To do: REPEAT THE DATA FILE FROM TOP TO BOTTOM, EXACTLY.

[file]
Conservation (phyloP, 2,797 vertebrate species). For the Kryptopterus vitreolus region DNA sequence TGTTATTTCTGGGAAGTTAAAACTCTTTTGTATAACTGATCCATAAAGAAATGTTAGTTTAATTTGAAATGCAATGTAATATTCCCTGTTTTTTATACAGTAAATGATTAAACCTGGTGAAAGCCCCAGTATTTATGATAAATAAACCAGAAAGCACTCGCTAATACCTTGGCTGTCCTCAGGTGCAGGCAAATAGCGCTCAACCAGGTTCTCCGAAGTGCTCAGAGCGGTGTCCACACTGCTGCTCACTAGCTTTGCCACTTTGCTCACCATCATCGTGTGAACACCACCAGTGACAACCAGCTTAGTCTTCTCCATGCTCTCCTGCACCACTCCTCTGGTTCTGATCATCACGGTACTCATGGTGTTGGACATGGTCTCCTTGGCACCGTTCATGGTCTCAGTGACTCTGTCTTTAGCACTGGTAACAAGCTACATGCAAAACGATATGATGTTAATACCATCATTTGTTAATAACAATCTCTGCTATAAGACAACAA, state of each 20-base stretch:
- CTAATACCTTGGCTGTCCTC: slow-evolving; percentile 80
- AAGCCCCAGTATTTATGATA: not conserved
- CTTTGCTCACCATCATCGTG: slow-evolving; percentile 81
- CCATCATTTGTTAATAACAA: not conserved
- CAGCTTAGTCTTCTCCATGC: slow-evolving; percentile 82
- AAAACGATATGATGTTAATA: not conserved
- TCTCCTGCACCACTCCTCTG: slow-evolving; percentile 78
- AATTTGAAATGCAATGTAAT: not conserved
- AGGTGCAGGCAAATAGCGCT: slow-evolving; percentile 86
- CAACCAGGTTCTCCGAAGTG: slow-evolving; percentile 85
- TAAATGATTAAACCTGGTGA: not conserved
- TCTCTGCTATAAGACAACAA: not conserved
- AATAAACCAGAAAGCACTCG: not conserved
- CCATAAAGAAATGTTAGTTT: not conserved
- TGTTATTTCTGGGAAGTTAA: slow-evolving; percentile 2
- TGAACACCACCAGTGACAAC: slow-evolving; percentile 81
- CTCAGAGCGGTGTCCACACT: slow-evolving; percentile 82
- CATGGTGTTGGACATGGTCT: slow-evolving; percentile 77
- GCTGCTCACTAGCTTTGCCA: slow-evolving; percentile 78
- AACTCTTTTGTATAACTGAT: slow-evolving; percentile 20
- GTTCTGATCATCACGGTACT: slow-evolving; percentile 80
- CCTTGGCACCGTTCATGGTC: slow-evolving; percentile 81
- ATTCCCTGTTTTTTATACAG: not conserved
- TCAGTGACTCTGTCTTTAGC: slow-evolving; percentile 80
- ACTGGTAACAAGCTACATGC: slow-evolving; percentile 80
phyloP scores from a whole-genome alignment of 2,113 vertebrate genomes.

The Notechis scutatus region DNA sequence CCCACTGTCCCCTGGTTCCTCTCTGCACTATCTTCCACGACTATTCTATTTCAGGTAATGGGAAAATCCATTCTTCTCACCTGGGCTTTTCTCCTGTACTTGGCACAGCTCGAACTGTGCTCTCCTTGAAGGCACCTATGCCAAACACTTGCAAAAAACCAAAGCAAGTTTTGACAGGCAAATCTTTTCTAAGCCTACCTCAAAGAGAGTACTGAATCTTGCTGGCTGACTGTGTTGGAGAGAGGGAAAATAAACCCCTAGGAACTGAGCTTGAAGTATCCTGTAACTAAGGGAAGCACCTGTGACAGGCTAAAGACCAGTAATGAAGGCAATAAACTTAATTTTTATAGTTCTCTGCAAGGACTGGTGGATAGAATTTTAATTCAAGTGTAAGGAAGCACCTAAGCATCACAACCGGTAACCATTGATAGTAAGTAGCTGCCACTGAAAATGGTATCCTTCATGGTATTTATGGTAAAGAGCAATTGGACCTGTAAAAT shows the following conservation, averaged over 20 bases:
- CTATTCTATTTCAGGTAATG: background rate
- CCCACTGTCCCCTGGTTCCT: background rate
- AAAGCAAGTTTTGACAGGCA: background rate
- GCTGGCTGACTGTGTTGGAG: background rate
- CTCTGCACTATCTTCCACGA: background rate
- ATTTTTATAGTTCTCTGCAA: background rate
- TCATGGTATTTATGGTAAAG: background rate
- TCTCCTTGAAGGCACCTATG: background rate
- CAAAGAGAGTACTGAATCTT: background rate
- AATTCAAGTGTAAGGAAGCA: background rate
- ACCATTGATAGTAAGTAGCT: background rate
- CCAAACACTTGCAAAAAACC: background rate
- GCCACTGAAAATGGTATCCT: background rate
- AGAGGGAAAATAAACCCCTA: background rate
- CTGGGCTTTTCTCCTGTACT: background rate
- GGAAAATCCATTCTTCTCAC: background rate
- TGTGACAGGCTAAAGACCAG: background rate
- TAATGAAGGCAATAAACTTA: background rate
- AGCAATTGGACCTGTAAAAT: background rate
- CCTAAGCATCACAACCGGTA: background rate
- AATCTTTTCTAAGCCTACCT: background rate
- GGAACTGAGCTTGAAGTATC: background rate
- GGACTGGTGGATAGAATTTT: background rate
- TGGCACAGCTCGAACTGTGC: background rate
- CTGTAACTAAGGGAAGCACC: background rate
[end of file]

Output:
Conservation (phyloP, 2,797 vertebrate species). For the Kryptopterus vitreolus region DNA sequence TGTTATTTCTGGGAAGTTAAAACTCTTTTGTATAACTGATCCATAAAGAAATGTTAGTTTAATTTGAAATGCAATGTAATATTCCCTGTTTTTTATACAGTAAATGATTAAACCTGGTGAAAGCCCCAGTATTTATGATAAATAAACCAGAAAGCACTCGCTAATACCTTGGCTGTCCTCAGGTGCAGGCAAATAGCGCTCAACCAGGTTCTCCGAAGTGCTCAGAGCGGTGTCCACACTGCTGCTCACTAGCTTTGCCACTTTGCTCACCATCATCGTGTGAACACCACCAGTGACAACCAGCTTAGTCTTCTCCATGCTCTCCTGCACCACTCCTCTGGTTCTGATCATCACGGTACTCATGGTGTTGGACATGGTCTCCTTGGCACCGTTCATGGTCTCAGTGACTCTGTCTTTAGCACTGGTAACAAGCTACATGCAAAACGATATGATGTTAATACCATCATTTGTTAATAACAATCTCTGCTATAAGACAACAA, state of each 20-base stretch:
- CTAATACCTTGGCTGTCCTC: slow-evolving; percentile 80
- AAGCCCCAGTATTTATGATA: not conserved
- CTTTGCTCACCATCATCGTG: slow-evolving; percentile 81
- CCATCATTTGTTAATAACAA: not conserved
- CAGCTTAGTCTTCTCCATGC: slow-evolving; percentile 82
- AAAACGATATGATGTTAATA: not conserved
- TCTCCTGCACCACTCCTCTG: slow-evolving; percentile 78
- AATTTGAAATGCAATGTAAT: not conserved
- AGGTGCAGGCAAATAGCGCT: slow-evolving; percentile 86
- CAACCAGGTTCTCCGAAGTG: slow-evolving; percentile 85
- TAAATGATTAAACCTGGTGA: not conserved
- TCTCTGCTATAAGACAACAA: not conserved
- AATAAACCAGAAAGCACTCG: not conserved
- CCATAAAGAAATGTTAGTTT: not conserved
- TGTTATTTCTGGGAAGTTAA: slow-evolving; percentile 2
- TGAACACCACCAGTGACAAC: slow-evolving; percentile 81
- CTCAGAGCGGTGTCCACACT: slow-evolving; percentile 82
- CATGGTGTTGGACATGGTCT: slow-evolving; percentile 77
- GCTGCTCACTAGCTTTGCCA: slow-evolving; percentile 78
- AACTCTTTTGTATAACTGAT: slow-evolving; percentile 20
- GTTCTGATCATCACGGTACT: slow-evolving; percentile 80
- CCTTGGCACCGTTCATGGTC: slow-evolving; percentile 81
- ATTCCCTGTTTTTTATACAG: not conserved
- TCAGTGACTCTGTCTTTAGC: slow-evolving; percentile 80
- ACTGGTAACAAGCTACATGC: slow-evolving; percentile 80
phyloP scores from a whole-genome alignment of 2,113 vertebrate genomes.

The Notechis scutatus region DNA sequence CCCACTGTCCCCTGGTTCCTCTCTGCACTATCTTCCACGACTATTCTATTTCAGGTAATGGGAAAATCCATTCTTCTCACCTGGGCTTTTCTCCTGTACTTGGCACAGCTCGAACTGTGCTCTCCTTGAAGGCACCTATGCCAAACACTTGCAAAAAACCAAAGCAAGTTTTGACAGGCAAATCTTTTCTAAGCCTACCTCAAAGAGAGTACTGAATCTTGCTGGCTGACTGTGTTGGAGAGAGGGAAAATAAACCCCTAGGAACTGAGCTTGAAGTATCCTGTAACTAAGGGAAGCACCTGTGACAGGCTAAAGACCAGTAATGAAGGCAATAAACTTAATTTTTATAGTTCTCTGCAAGGACTGGTGGATAGAATTTTAATTCAAGTGTAAGGAAGCACCTAAGCATCACAACCGGTAACCATTGATAGTAAGTAGCTGCCACTGAAAATGGTATCCTTCATGGTATTTATGGTAAAGAGCAATTGGACCTGTAAAAT shows the following conservation, averaged over 20 bases:
- CTATTCTATTTCAGGTAATG: background rate
- CCCACTGTCCCCTGGTTCCT: background rate
- AAAGCAAGTTTTGACAGGCA: background rate
- GCTGGCTGACTGTGTTGGAG: background rate
- CTCTGCACTATCTTCCACGA: background rate
- ATTTTTATAGTTCTCTGCAA: background rate
- TCATGGTATTTATGGTAAAG: background rate
- TCTCCTTGAAGGCACCTATG: background rate
- CAAAGAGAGTACTGAATCTT: background rate
- AATTCAAGTGTAAGGAAGCA: background rate
- ACCATTGATAGTAAGTAGCT: background rate
- CCAAACACTTGCAAAAAACC: background rate
- GCCACTGAAAATGGTATCCT: background rate
- AGAGGGAAAATAAACCCCTA: background rate
- CTGGGCTTTTCTCCTGTACT: background rate
- GGAAAATCCATTCTTCTCAC: background rate
- TGTGACAGGCTAAAGACCAG: background rate
- TAATGAAGGCAATAAACTTA: background rate
- AGCAATTGGACCTGTAAAAT: background rate
- CCTAAGCATCACAACCGGTA: background rate
- AATCTTTTCTAAGCCTACCT: background rate
- GGAACTGAGCTTGAAGTATC: background rate
- GGACTGGTGGATAGAATTTT: background rate
- TGGCACAGCTCGAACTGTGC: background rate
- CTGTAACTAAGGGAAGCACC: background rate